American Adults Just Keep Getting Fatter

Public health experts say that they are alarmed by the continuing rise in obesity among U.S. adults and by the fact that efforts to educate people about the health risks of a poor diet do not seem to be working. (Mark Lennihan, AP file photo)
Public health experts say that they are alarmed by the continuing rise in obesity among U.S. adults and by the fact that efforts to educate people about the health risks of a poor diet do not seem to be working. (Mark Lennihan, AP file photo)

U.S. adults continue to put on the pounds. New data show that nearly 40 percent of them were obese in 2015 and 2016, a sharp increase from a decade earlier, federal health officials reported Friday.

The prevalence of severe obesity in U.S. adults is also rising, heightening their risks of developing heart disease, diabetes and various cancers. According to the latest data, published Friday in JAMA, 7.7 percent of U.S. adults were severely obese in the same period.

The data – gathered in a large-scale federal survey that is considered the gold standard for health data – measured trends in obesity from 2015 and 2016 back to 2007 and 2008, when 5.7 percent of U.S. adults were severely obese and 33.7 percent were obese. The survey counted people with a body mass index of 30 or more as obese, and those with a BMI of 40 or more as severely obese.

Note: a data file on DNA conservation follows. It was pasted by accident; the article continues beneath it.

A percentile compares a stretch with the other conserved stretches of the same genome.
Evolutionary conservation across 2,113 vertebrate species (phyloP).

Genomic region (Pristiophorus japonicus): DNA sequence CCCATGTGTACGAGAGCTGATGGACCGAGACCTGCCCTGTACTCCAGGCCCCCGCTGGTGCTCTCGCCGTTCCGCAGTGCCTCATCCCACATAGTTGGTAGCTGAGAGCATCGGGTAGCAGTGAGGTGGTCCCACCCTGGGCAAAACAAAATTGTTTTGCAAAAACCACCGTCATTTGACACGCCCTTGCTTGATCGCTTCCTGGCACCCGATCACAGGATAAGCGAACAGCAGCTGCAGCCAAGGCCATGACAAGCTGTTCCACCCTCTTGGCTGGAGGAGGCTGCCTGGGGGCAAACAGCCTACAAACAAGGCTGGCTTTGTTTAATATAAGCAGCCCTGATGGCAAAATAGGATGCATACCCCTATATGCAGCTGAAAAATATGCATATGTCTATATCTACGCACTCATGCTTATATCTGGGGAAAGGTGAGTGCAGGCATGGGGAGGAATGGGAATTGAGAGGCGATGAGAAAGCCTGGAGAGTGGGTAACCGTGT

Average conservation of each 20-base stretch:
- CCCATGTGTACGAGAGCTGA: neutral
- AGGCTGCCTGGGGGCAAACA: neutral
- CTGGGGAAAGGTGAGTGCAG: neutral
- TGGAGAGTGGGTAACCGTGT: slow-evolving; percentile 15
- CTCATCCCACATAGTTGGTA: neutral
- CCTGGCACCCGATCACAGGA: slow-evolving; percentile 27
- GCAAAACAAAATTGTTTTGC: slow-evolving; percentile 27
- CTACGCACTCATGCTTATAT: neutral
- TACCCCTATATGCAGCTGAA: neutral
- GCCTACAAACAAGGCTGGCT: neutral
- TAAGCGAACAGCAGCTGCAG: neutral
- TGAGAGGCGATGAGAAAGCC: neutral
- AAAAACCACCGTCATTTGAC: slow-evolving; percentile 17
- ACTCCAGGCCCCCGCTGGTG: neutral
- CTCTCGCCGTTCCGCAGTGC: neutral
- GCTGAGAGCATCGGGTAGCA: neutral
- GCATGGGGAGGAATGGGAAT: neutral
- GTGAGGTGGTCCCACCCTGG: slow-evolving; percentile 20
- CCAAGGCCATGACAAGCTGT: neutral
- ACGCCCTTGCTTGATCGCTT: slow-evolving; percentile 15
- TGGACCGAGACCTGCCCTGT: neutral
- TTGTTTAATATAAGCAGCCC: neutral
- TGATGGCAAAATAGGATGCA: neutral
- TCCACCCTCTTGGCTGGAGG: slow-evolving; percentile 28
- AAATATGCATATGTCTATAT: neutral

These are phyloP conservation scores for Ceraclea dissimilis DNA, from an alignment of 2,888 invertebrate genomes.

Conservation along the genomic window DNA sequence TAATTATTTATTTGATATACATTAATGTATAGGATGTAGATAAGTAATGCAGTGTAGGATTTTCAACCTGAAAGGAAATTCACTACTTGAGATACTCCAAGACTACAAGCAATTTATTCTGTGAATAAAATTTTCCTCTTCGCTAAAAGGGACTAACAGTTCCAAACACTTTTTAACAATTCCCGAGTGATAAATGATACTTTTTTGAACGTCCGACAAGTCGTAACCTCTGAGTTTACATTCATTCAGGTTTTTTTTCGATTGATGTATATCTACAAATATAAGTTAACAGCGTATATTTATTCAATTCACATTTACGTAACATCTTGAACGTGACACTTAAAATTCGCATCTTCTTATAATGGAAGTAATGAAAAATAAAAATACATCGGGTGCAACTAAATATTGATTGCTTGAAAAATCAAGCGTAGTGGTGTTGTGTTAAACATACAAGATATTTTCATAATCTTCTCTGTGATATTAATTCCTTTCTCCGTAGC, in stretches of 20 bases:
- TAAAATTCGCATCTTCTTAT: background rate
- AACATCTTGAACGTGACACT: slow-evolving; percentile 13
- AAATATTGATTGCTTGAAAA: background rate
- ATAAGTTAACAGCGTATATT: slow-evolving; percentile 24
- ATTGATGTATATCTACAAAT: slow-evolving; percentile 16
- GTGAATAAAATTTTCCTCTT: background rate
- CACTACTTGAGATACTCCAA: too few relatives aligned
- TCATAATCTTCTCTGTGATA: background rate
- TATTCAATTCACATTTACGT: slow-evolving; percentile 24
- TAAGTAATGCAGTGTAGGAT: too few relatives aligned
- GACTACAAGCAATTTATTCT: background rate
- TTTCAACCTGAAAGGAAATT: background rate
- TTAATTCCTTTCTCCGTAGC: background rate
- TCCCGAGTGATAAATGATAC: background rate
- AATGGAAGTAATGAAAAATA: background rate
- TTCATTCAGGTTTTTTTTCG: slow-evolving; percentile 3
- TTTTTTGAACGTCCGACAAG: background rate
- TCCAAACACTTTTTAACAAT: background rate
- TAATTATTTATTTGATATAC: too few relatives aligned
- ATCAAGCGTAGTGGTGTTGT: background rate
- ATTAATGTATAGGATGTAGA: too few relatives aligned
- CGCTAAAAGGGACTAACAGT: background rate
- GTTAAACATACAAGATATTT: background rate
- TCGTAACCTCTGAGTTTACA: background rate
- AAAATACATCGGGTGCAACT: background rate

Public health experts said that they were alarmed by the continuing rise in obesity among adults and by the fact that efforts to educate people about the health risks of a poor diet do not seem to be working.

“Most people know that being overweight or obese is unhealthy, and if you eat too much that contributes to being overweight,” said Dr. James Krieger, clinical professor of medicine at the University of Washington and executive director of Healthy Food America, an advocacy group. “But just telling people there’s a problem doesn’t solve it.”

The latest data from the National Health and Nutrition Examination Survey come at a time when the food industry is pushing back against stronger public health measures aimed at combating obesity.

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SOURCE: MATT RICHTEL AND ANDREW JACOBS
New York Times News Service